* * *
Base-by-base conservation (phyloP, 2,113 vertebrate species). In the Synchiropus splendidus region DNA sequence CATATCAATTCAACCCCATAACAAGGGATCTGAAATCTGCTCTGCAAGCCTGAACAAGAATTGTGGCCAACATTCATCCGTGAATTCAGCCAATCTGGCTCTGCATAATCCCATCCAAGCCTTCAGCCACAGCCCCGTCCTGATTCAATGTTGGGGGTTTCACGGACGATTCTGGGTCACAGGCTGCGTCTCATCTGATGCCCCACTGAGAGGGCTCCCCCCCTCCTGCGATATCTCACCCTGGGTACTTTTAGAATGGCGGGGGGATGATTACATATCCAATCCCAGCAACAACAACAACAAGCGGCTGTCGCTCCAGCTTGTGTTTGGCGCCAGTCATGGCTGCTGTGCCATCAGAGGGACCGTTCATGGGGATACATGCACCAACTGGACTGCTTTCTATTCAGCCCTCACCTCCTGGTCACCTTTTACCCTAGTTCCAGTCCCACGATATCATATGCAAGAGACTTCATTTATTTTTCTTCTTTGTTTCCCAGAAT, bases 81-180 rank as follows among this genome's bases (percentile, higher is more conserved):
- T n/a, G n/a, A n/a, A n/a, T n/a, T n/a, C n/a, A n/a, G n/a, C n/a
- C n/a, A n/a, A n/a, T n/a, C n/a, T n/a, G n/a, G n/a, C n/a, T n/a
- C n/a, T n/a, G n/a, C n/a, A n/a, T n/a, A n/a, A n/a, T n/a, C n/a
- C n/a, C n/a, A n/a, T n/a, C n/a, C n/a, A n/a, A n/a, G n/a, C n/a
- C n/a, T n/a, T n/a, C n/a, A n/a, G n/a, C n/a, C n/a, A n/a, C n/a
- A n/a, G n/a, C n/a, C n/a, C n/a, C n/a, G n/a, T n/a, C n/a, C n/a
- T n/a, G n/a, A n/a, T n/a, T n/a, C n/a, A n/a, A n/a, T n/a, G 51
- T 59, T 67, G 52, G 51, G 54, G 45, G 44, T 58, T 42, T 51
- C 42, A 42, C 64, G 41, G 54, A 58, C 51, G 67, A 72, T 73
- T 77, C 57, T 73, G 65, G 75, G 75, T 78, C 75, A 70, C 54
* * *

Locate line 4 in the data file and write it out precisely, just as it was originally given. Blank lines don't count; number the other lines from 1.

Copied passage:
- C n/a, T n/a, G n/a, C n/a, A n/a, T n/a, A n/a, A n/a, T n/a, C n/a